16 Ethics Changes in the State Ethics Law were made in the last days of the session. Public Record Acts Behind closed doors, in the last few hours of the session, changes were made to the Public Records Act regarding personnel records. As of October 1, 2010 Information about each promotion, demotion, transfer, suspension, separation or other change in position will now be a matter of public record. Additionally, the written notice of the final decision of the county to dismiss an employee, along with specific acts or omissions that are the basis of the dismissal, will be a matter of public record. Local Government Liaison The changes also create a new classification of lobbyist, the local government liaison. A county employee whose principal duties – in practice or set forth in their job description – include lobbying for legislation action. These liaisons will now have to register with the Secretary of State under the State’s lobbying statute.

17 Appendix

18 Catawba County tracks legislation and communicates our position on issues in multiple ways 1.One Commissioner acts as a liaison with one member of the local General Assembly delegation to ensure consistency and develop effective relationships. 2.Assistant County Manager oversees legislative process, monitors legislative items and develops recommended legislative agenda and strategy. The UNC School of Government’s Daily Bulletin provides information on the progress of specific bills after each legislative day. Legislative updates are provided via the County’s Legislative Blog, through Twitter and by communications. 3.The North Carolina Association of County Commissioners advocates for all North Carolina counties. Catawba County notifies the Association of items that are important and uses legislative updates from the Association to track legislation. The Association uses tools like weekly bulletins, alerts and weekly conference calls to keep counties up-to-date. When there is alignment in goals we strive to not duplicate efforts in order to be more effective. 4.Catawba County partners with the City of Hickory for lobbyist services from the firm of Womble, Carlyle, Sandridge and Rice. Jack Cozort is the primary contact point and provides the majority of lobbying services for the County and City.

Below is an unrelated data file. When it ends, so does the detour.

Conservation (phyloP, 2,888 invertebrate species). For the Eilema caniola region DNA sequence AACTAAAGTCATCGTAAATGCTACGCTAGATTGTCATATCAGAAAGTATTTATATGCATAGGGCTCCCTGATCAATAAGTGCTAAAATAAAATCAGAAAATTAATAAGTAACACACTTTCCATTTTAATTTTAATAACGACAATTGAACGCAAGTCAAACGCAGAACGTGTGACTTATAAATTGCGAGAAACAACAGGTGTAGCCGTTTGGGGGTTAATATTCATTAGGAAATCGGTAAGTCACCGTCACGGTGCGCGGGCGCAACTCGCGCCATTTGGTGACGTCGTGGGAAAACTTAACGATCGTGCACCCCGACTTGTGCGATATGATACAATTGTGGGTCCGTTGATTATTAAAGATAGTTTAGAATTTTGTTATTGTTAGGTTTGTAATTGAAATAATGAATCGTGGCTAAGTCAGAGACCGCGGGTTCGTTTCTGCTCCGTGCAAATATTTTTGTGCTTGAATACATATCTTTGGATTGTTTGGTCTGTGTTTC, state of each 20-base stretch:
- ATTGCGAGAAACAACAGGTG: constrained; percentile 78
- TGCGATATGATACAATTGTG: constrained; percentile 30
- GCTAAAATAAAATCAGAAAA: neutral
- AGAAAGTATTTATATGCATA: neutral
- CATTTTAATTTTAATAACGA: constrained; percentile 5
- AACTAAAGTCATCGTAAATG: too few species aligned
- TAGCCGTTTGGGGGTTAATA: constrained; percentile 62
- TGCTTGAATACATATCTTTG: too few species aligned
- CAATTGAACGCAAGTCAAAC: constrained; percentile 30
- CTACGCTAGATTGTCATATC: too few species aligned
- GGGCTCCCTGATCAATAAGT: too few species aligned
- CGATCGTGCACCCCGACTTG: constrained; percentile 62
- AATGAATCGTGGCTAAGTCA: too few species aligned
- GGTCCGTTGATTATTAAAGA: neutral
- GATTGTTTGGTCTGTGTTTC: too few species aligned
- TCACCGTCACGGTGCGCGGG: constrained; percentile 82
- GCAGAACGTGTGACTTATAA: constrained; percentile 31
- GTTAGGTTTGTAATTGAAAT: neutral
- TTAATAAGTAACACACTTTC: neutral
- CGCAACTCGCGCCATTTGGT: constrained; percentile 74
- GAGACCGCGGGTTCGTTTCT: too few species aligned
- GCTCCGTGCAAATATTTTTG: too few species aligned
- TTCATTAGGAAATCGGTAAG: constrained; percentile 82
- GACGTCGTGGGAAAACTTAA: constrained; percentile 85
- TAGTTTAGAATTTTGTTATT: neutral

19 Facts Short Session convened on May 12, 2010 and adjourned on July 10, Long Session will convene on January 26, 2011

20 Study Committees There are a number of Study Committees that are of interest. Listed below are some of the study committees which are related to Catawba County legislative goals or could have some impact on the County. Ownerless Dogs and Cats, Commercial Dog Breeding (S.B – McKissick, Jones; S.B. 460 – Davis; H.B. 208 – Harrison, Wray, Cotham, Carney) – The Commission may study issues related to ownerless dogs and cats, and the State's role in ensuring the humane treatment of dogs and cats by breeders, shelters, and other facilities that house dogs and cats. Broadband-Smart Grid (S.B.1440 – Queen) – The Commission may study public and private telecommunications issues.

21 Study Committees Local Cable Service Franchise Agreements (Fisher) – The Committee may study the issue of whether and to what extent cable service providers, who entered into local cable service franchise agreements with local governments, and their successors in interest, should be required to continue, maintain and operate institutional networks and electronic transmission facilities pursuant to the terms and conditions of the local franchise agreement as a condition of holding a State cable service franchise. Local Government Owned and Operated Communication Systems – The Committee may continue its study begun in 2009 of local government owned and operated communication systems. Blue Ribbon Task Force to study the impacts of raising the compulsory public school attendance age prior to completion of a high school diploma from 16 to 17 or 18. Joint Select Committee to Study the Adoption of Comparative Negligence and Abrogation of Joint and Several Liability.

22 Items to be on the look-out for during the Long Session Session will convene on January 26, 2011 State Budget – estimates now have potential State budget deficit at $3 million Transportation Discussions about DOT, toll roads, and ROLE OF COUNTIES IN ROADS. Lottery Formula/School funding formulas Municipal Annexation Mental Health Collective Bargaining Criminal Justice/Prisons What will come out of the studies bill? Tax policy